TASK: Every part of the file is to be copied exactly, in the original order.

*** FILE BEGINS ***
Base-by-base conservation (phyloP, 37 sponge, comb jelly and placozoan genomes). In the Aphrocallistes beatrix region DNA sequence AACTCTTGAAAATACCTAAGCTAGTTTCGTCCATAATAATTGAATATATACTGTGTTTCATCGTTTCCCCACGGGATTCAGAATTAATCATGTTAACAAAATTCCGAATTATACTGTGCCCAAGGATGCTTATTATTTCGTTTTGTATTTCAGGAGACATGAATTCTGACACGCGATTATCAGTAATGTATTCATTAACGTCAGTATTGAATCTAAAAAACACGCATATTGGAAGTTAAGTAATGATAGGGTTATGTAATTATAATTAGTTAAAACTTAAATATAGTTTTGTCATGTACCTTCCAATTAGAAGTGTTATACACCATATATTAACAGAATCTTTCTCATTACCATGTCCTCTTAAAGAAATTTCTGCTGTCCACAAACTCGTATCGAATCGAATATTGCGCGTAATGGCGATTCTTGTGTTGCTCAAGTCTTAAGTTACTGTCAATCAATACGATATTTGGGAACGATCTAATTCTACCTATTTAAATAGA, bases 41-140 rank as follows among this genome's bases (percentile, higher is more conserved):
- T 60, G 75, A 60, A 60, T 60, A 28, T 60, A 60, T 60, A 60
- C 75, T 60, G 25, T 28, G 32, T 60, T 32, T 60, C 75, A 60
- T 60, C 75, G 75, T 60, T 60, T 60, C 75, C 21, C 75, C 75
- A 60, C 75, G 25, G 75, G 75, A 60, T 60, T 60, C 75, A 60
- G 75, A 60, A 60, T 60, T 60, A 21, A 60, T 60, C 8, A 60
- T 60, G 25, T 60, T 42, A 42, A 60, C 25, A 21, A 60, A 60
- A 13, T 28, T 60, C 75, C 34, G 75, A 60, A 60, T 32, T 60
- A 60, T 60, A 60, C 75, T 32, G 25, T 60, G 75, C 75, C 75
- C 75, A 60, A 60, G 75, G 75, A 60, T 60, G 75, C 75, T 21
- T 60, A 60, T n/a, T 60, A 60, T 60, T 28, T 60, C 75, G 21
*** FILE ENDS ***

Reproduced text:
Base-by-base conservation (phyloP, 37 sponge, comb jelly and placozoan genomes). In the Aphrocallistes beatrix region DNA sequence AACTCTTGAAAATACCTAAGCTAGTTTCGTCCATAATAATTGAATATATACTGTGTTTCATCGTTTCCCCACGGGATTCAGAATTAATCATGTTAACAAAATTCCGAATTATACTGTGCCCAAGGATGCTTATTATTTCGTTTTGTATTTCAGGAGACATGAATTCTGACACGCGATTATCAGTAATGTATTCATTAACGTCAGTATTGAATCTAAAAAACACGCATATTGGAAGTTAAGTAATGATAGGGTTATGTAATTATAATTAGTTAAAACTTAAATATAGTTTTGTCATGTACCTTCCAATTAGAAGTGTTATACACCATATATTAACAGAATCTTTCTCATTACCATGTCCTCTTAAAGAAATTTCTGCTGTCCACAAACTCGTATCGAATCGAATATTGCGCGTAATGGCGATTCTTGTGTTGCTCAAGTCTTAAGTTACTGTCAATCAATACGATATTTGGGAACGATCTAATTCTACCTATTTAAATAGA, bases 41-140 rank as follows among this genome's bases (percentile, higher is more conserved):
- T 60, G 75, A 60, A 60, T 60, A 28, T 60, A 60, T 60, A 60
- C 75, T 60, G 25, T 28, G 32, T 60, T 32, T 60, C 75, A 60
- T 60, C 75, G 75, T 60, T 60, T 60, C 75, C 21, C 75, C 75
- A 60, C 75, G 25, G 75, G 75, A 60, T 60, T 60, C 75, A 60
- G 75, A 60, A 60, T 60, T 60, A 21, A 60, T 60, C 8, A 60
- T 60, G 25, T 60, T 42, A 42, A 60, C 25, A 21, A 60, A 60
- A 13, T 28, T 60, C 75, C 34, G 75, A 60, A 60, T 32, T 60
- A 60, T 60, A 60, C 75, T 32, G 25, T 60, G 75, C 75, C 75
- C 75, A 60, A 60, G 75, G 75, A 60, T 60, G 75, C 75, T 21
- T 60, A 60, T n/a, T 60, A 60, T 60, T 28, T 60, C 75, G 21